Why?

Credit cards offer cash back and reward points on every purchase you make using the card.  Each credit card has it’s own category bonuses for specific purchases.  For example, the Discover IT credit card offers 5x cash back on category purchases which change each quarter (gas, supermarkets, online shopping, etc).  If you’re looking for a travel credit card, you can get a card like the World of Hyatt credit card that offers 2 points per dollar at restaurants and travel and 1 point per dollar on all other purchases.

Taylor and I got so good at understanding the cash back and credit card rewards point game, we now travel for free using points and miles when we go on vacation.

10. Spread out credit card applications.

If you are interested in applying for multiple credit cards than it is in your best interest to space out the credit card applications.

I cover this in much more detail in the Travel Hacking Secrets eCourse where I teach you how to become a travel hacker (in 30 days) to start traveling for free.

Spacing your credit card applications every 3 months allows your FICO score enough time to stabilize after the initial hit when you get a credit inquiry from an application.

Another common practice for those who leverage credit cards in a responsible manner uses the “double dip” technique. The double dip strategy involves applying for two cards on the same day in order to avoid multiple hard inquiries.  Each credit card company will do their own credit inquiry on the same day so when they receive the credit report, they do not see the other application request that was simultaneously submitted.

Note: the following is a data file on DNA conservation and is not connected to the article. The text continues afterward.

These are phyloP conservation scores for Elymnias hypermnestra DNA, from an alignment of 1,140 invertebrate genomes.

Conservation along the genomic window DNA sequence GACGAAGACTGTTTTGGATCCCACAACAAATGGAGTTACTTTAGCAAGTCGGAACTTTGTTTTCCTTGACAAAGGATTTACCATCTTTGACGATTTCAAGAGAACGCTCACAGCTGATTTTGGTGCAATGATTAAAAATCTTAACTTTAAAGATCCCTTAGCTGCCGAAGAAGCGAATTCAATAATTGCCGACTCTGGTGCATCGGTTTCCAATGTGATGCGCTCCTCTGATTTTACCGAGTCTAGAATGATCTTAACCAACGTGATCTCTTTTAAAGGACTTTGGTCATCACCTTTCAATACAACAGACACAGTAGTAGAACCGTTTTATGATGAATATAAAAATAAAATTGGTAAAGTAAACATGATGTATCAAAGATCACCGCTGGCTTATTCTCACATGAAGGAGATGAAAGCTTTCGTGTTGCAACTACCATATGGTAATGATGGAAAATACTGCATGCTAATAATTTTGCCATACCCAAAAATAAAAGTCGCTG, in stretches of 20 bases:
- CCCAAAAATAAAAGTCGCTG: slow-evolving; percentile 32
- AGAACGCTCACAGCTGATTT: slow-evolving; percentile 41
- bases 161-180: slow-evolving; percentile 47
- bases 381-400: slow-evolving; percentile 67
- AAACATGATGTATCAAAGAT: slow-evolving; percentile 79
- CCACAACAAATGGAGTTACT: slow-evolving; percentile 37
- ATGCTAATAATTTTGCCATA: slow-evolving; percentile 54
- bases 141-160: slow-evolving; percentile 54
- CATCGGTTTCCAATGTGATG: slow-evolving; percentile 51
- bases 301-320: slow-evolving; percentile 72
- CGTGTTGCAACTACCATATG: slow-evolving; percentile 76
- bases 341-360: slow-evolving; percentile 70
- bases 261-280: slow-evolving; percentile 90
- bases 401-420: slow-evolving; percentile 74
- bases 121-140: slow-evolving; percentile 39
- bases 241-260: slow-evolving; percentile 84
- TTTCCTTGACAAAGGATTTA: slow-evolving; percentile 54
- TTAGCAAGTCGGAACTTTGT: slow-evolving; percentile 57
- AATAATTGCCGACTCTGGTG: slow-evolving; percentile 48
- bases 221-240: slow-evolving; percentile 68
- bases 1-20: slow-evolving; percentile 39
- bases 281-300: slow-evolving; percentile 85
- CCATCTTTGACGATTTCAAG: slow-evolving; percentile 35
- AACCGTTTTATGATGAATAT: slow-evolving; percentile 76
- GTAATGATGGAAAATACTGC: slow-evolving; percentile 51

Credit Card Best Practices Summarized

Overall, pro-actively managing your credit cards is one of the best things you can do.  If you apply the 10 credit card best practices to how you manage your credit cards you will watch your credit score increase.

The benefits of high credit scores are endless saving you thousands of dollars in the long run if you were to take a mortgage or another type of loan.  The higher the credit score, the lower the interest rate, and the more money in your pocket.

One last recap on the top 10 credit card best practices:

  1. Do not spend more than you can afford!
  2. Start early! The longer the average credit length the better
  3. Ensure your credit utilization ratio is below 20%-30%.
  4. Never miss a payment!
  5. Pay your credit balance in full each statement.
  6. Monitor your credit cards with a budget tracking tool
  7. Check your credit score
  8. Increase your credit limit on your credit cards
  9. Maximize rewards and cashback
  10. Spread out credit card applications

top 10 credit card best practices and how to manage your credit cards

If you have any questions about the 10 credit card best practices, then please leave a comment below!